Right now stock markets will be under pressure because of the usual suspects — Europe’s problem children Greece and Spain, China and its question mark recovery, and the USA with a new anxiety-creating problem: the fiscal cliff!
I often have readers, financial planning clients and TV viewers ask me how do they cope with the volatility in stock markets nowadays as they worry about their super and retirement nest eggs.
To answer this question, I have taken a leaf out of the book of The Gruen Transfer’s Wil Anderson who once asked: “What would Putin do?” Now he’s asking “What would Clive Palmer do?” However for me, I ask: “What would Warren Buffett do?”
Buffett once counseled: “I think the worst mistake you can make in stocks is to buy or sell based on current headlines” but that’s based on the fact that you bought the stocks for the right reasons.
Get rich slowly
The news is more relevant for short-term traders and so when I wrote on Monday in my blog that Share Wealth System’s Gary Stone was telling us to go to cash, that was a timely warning for a trader but has less relevance to a long-term investor trying to build up wealth over time.
I recommend that a great strategy to avoid losing money on the stock market is to get rich slowly. Buffett, who is the boss of Berkshire Hathaway, has best shown us the way and he is regarded as the best investor in the world.
Watch your money
Let me do Buffett in a nutshell to explain why I don’t care about the fiscal cliff, though I hope it won’t happen and I believe it won’t.
Buffett is really protective of his money and advises you spend your money wisely. I argue we shop unwisely and if you tried to cut your spending by 10% or even 5% and invested it in a good quality stocks or property, you will end up rich — especially if you do it as early as your 20s!
Wazza, like me, believes you can get 10% out of good stocks per year on average over a 10-year period, and that kind of return will make you richer. Just consider the money you waste and lose that will never help you.
Buffett also argues that no one cares about your money more than you. This is a great argument to become really money savvy, but if you won’t, can’t or haven’t got the time to do it yourself, you have to get an adviser you trust to help you.
Do your homework
The next tip is to do your homework and look at companies on the stock market religiously until you understand them and then either accept or reject them. Buffett often says, “never invest in a business you don’t understand” and think, “do I want to be a part-owner in this company?”
This is a great test before you buy a stock.
Are stocks safe?
An issue many of us have to deal with is our fear of risk, which Buffett says you have to understand. He says, “risk comes from not knowing what you are doing”. He argues that for some 90 years, good quality stocks have returned 10% and have outperformed bonds, bank deposits and gold. He also adds, which will surprise many, stocks are safer than the three investments above! That’s a big call but the right shares bought wisely can be pretty damn safe over time.
In it for the long-term
He also emphasises that you must have a long-term view and says you build wealth like a snowball, so find “wet snow and a really long hill!” There’s a great example of someone who saves $500 a month from age 21 to 30. With 7% return, this snowballs into $1 million. If someone starts at age 31, they will have to put $500 a month into shares between 31 and 65 to get the million. The first guy gets $1 million for a $4500 contribution while the other guy has to stump up $150,000!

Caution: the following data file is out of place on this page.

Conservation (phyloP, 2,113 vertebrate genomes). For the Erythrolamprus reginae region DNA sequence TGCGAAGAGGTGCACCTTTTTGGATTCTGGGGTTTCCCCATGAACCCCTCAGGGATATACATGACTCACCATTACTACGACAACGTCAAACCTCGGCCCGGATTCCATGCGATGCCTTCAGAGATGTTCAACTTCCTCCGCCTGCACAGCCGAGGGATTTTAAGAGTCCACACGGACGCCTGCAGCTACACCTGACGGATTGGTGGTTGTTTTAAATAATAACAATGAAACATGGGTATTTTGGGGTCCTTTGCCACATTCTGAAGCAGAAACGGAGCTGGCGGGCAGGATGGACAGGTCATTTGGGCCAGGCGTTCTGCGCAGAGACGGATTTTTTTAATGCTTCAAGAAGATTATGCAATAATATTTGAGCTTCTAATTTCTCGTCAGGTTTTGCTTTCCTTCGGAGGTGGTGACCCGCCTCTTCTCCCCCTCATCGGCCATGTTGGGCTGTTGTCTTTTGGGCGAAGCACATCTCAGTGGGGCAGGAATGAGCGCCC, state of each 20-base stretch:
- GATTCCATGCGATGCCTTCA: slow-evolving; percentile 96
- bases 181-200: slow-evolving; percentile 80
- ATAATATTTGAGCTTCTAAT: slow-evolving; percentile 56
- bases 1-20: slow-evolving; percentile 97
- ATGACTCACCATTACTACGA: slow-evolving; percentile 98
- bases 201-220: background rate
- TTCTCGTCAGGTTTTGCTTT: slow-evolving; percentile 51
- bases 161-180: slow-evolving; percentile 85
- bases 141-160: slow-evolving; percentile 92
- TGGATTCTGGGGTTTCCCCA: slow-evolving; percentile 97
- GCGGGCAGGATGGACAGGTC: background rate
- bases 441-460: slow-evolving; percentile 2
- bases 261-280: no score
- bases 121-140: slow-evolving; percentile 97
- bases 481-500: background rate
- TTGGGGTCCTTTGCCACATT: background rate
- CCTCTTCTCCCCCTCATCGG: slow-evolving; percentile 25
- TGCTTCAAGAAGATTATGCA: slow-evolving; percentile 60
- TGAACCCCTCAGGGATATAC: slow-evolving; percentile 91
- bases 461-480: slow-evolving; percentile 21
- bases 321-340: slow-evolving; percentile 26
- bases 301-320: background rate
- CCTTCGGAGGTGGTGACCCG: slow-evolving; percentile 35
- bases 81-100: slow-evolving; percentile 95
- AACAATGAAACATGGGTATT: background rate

Invest often and invest early.
When it comes to what to invest in, Buffett makes it simple: “An investor needs to buy stocks as if he is buying the company down the road”. You want great companies with a long-term future.
Buy during a crash
When do you buy? During a crash is a good time he argues. He has been quoted advising to be “fearful when everyone is greedy and greedy when everyone is fearful”.
Another important issue is that you have to like the management, and penny pinchers are a good sign. Legend has it that he once bought a company where the founder actually counted the number of sheets in a toilet roll to find out that the ads were telling lies!
On the technical side
On the measurements Buffett likes, try to focus on the ROE, or return on investment, which looks at the company’s net profit divided by the shareholders equity. So imagine you bought a company for $1 million and the net profit was $200,000. You then have a 20% ROE.
Another important measure of a company is the ROCE, which is the return on capital employed. This is found by getting the earnings before interest and tax (EBIT) and dividing it by the total asset minus total liabilities.
If you don’t understand these terms, do some homework or ask your accountant or financial adviser, but they’re important.
Buy quality at great prices
How many companies should you have? Buffett says 10 to 15, but I like 20 so you only have 5% exposure to some dumb CEO or a crazy government decision that could hurt a company. He also advises that quality companies survive bad times, and in fact they’re the times to buy.
Finally, dump bad stocks in a rising market but buy great ones in crashes. The game should be simple — buy great companies at great, low prices.
How to get richer
Buffett once admitted that he and his business partner, Charlie Munger, had a simple plan and it went like this: “The beauty of stocks is they do sell at silly prices sometimes. That’s how Charlie and I got rich”.
I reckon these lessons will help you get richer.
Peter Switzer is the founder of the Switzer Super Report, a newsletter and website for self-managed super funds. www.switzersuperreport.com.au